Journalism is dying, says someone in my head as I slam the car door and shuffle my way toward the Granite Hills High School welcome center. It’s the voice of a few college professors, people from church, half a dozen of my parents’ friends and my friends’ parents – essentially, anyone in the last fifteen years who has felt entitled to let me know that I’m entering a career field that has an expiration date.
The Clarion is the Eagles’ student newspaper and some twenty-five students sit bright-eyed and bushy-tailed as two girls escort me inside. I used to sit in a room like this. I know the student paper life – I have been on three of them. It is in rooms like this one that journalism students first hear well-intentioned adults say, “journalism is dying.”
The two young ladies who scooped me up at the school’s visitor check-in and walked me across campus to their classroom wore bashful smiles as they asked me questions and answered mine, but their eyes were sharp and inquisitive. They were the ones who, while looking for businesses to advertise with their newspaper, had stumbled across our paper’s office in downtown El Cajon. Like the insatiable journalists they are likely to become, they followed their noses inside and asked if I would come visit their school.
For their audacity alone, I had to said, “Yes.”
So there I was, holding a stack of my most recent issues and a copy of theirs. Two dozen aspiring journalists stared at me, pens poised to take notes without having to be encouraged to do so. I had practiced the “journalism is dying” speech in the car on the way over – the nice way to say it, the way that says it doesn’t have to die, that suggests there is an alternative if we all work hard and get creative. And at some point in the next hour, I’d probably have to say it.
It has been a while since I have been in front of a class and I’m a little more nervous than I’m used to.
I introduce myself – I’ve been freelancing on and off for the better part of a decade, I’m an editor of a small community newspaper, I’ve won a handful of awards. I tell them that everything I know about being a journalist I learned from a student newspaper or on the job from colleagues or from my own mistakes. I tell them that journalism is important and that they’ve picked a great field and that they probably won’t ever make any money unless they go into broadcast. I decide not to tell them yet that journalism is dying. This doesn’t feel like the moment.
“You’ve got a great paper,” I said a little awkwardly, wondering how I was going to fill 45 minutes – not that there isn’t plenty to talk about, but where to start? “Would you like some critique?”
I said it more as a half-hearted suggestion, but the room practically burst open at the question.
Given unanimous permission, I unfolded a copy of the Clarion and we began.
“You really ought to have lines between the stories,” I say.
“I told you, Zack!” says a boy at the far right table with a victorious grin. The blond-headed boy in the center of the room smiled quietly and shook his head. “I’ve been telling him,” the first boy insists to me loudly. The whole room is laughing.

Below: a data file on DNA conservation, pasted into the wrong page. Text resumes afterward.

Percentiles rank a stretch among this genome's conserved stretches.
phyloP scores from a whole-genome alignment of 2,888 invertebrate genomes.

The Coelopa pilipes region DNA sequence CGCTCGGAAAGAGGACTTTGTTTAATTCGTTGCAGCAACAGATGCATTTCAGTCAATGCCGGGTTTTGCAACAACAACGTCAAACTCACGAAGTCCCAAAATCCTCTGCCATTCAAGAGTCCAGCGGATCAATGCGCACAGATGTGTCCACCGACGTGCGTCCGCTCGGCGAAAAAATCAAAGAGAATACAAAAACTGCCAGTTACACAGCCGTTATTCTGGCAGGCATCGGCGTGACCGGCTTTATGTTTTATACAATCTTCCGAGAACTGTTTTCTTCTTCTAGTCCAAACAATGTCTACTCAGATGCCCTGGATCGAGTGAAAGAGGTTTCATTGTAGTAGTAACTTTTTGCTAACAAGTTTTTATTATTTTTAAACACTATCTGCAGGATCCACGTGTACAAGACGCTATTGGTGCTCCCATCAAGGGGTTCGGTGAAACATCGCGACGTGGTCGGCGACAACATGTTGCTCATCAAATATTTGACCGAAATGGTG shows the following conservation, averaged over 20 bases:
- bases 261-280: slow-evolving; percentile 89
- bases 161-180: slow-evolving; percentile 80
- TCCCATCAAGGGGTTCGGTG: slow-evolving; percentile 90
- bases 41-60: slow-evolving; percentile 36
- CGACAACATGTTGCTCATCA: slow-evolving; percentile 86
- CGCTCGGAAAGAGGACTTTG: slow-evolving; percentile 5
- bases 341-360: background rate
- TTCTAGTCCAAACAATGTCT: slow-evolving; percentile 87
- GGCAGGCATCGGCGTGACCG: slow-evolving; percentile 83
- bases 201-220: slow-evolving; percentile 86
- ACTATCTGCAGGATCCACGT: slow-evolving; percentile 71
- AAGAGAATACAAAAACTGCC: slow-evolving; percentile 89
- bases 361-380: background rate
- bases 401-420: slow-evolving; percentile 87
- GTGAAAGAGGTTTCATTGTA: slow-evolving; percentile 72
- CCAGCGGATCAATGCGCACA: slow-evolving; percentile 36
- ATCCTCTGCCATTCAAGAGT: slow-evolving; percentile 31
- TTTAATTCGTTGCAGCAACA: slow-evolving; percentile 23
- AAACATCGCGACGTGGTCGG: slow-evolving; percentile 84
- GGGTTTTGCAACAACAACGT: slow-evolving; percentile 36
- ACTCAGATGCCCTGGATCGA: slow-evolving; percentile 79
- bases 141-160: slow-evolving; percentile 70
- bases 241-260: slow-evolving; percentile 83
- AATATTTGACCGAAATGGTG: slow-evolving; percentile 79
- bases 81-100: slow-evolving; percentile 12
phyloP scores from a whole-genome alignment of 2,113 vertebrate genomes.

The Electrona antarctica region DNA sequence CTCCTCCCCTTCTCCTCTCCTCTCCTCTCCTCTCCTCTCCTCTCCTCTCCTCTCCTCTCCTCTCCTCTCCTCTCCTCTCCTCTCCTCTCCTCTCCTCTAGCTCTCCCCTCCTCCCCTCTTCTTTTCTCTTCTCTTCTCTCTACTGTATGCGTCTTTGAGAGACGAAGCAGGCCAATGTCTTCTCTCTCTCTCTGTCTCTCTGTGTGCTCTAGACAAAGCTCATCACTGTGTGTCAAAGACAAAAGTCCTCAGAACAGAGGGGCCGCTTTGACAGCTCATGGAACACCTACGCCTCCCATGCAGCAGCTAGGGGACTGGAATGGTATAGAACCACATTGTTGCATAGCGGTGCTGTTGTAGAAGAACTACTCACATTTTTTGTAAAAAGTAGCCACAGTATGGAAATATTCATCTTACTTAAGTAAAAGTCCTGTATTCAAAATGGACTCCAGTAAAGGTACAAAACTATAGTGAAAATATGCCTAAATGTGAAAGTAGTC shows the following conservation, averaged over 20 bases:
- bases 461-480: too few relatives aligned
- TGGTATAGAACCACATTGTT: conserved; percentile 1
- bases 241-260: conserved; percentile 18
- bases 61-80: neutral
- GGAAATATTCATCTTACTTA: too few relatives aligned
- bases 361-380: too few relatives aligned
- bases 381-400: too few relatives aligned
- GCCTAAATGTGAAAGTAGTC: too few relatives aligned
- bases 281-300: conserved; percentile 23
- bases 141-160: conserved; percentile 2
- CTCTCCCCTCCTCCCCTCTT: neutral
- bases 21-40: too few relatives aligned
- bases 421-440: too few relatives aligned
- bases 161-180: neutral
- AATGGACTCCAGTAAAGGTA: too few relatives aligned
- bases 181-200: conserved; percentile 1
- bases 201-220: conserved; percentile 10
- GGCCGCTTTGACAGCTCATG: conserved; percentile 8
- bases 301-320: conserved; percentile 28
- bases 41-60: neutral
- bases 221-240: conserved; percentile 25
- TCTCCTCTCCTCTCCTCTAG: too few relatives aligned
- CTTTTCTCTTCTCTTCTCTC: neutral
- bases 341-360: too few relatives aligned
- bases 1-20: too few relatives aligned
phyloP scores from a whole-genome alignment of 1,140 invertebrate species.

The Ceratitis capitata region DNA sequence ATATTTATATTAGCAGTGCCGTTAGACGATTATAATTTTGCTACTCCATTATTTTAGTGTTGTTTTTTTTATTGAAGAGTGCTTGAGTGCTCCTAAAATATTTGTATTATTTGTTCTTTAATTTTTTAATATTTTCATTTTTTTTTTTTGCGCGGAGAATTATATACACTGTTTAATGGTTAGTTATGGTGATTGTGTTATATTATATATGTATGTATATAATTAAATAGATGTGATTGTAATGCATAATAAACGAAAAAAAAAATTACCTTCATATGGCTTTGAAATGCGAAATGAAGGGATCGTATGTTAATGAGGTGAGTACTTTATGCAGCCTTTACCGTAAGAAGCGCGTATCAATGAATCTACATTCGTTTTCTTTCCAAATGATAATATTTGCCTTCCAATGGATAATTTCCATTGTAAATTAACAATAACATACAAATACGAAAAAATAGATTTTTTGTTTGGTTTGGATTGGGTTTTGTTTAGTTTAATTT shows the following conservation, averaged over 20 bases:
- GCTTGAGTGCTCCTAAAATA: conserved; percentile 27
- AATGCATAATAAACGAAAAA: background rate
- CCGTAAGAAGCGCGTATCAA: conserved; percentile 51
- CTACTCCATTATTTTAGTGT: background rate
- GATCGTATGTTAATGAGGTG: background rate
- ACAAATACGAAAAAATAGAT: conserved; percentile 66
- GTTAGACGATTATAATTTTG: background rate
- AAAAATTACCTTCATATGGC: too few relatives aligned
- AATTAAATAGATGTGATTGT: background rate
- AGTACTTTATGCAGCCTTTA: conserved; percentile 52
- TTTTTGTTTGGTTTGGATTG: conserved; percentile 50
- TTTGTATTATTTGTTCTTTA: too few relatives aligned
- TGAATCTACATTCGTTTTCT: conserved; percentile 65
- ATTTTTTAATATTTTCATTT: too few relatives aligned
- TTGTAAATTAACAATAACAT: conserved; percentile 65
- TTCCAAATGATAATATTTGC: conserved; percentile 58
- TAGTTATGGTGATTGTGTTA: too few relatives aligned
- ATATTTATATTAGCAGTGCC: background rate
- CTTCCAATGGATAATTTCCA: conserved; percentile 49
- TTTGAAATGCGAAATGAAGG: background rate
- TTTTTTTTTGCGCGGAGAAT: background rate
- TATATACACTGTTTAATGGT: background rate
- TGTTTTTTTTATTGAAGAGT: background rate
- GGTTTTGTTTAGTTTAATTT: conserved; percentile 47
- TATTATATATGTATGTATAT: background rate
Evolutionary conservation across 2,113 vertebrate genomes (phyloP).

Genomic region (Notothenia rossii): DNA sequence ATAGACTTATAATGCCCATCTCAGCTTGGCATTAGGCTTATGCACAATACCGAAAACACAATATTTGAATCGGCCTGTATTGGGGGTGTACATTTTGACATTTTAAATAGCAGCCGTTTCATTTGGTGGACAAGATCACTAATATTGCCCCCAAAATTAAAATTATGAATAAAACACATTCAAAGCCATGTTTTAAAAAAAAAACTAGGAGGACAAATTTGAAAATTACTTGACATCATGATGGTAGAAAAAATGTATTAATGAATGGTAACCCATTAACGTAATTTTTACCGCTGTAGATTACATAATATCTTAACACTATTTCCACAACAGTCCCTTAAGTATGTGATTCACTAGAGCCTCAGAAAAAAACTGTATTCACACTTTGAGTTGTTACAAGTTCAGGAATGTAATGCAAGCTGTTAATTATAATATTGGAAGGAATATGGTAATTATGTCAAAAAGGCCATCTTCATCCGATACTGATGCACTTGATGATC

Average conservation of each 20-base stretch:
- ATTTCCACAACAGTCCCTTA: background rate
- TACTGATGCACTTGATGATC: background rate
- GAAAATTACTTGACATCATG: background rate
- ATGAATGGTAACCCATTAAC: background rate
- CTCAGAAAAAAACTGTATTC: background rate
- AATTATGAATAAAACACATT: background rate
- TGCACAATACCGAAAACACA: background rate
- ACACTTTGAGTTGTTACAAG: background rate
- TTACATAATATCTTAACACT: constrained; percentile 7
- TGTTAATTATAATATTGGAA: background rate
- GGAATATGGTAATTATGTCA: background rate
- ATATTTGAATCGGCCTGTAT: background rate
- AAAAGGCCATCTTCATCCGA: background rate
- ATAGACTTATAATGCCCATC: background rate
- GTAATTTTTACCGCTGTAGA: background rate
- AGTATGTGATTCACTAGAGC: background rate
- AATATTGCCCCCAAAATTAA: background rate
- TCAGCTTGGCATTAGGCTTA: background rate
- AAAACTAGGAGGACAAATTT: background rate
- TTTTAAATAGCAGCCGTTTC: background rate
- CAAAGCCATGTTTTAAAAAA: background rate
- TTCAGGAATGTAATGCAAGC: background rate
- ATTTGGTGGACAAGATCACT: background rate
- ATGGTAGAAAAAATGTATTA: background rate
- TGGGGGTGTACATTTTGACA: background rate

They are clearly comfortable with each other and their welcoming demeanor relaxes me.
“What’s going on with your fonts here?” I ask. Giggles ripple around the class. “Pick one and stick to it. Create consistency in your aesthetic.”
We talk about the rules of page design and they have tons of questions. They want examples, so we pull out some of my sample issues. Having critical eyes scanning my work makes me very aware of how little effort I sometimes put in when deadline hounds the editor’s desk.
We move on to pictures and someone asks about sizes. Someone asks about placement. Someone asks about framing. Zack asks about lighting.
“A good picture tells a story,” I said. “A great picture tells the story of a human. Put people in your pictures. Get their faces.”
Everyone bends over their notepads, scribbling furiously.
Next we tackle headlines. What stories go on the front page and why?
“You get to decide what the reader sees first, and most people don’t ever look past the top of the front page, so you have to put the most important stories there,” I explain to a room full of now-serious faces. “That’s called news judgement: deciding what’s important.”
A voice in the back asks for an example and I think for a moment.
“Okay,” I begin. “This year we had a Westboro Church protest outside two East County schools. It was a big deal in our community and got coverage in county papers as well. I almost didn’t go cover the protests because I didn’t want to give hate any more of a platform than it had already. But what would we be saying about the issue if we didn’t cover it at all? What would we be saying if we put the story on the second page instead of the front cover? Even our silence tells our readers something about the story. News judgement and news bias are in an eternal tango. Know what your bias is so you can consciously keep it off the front page.”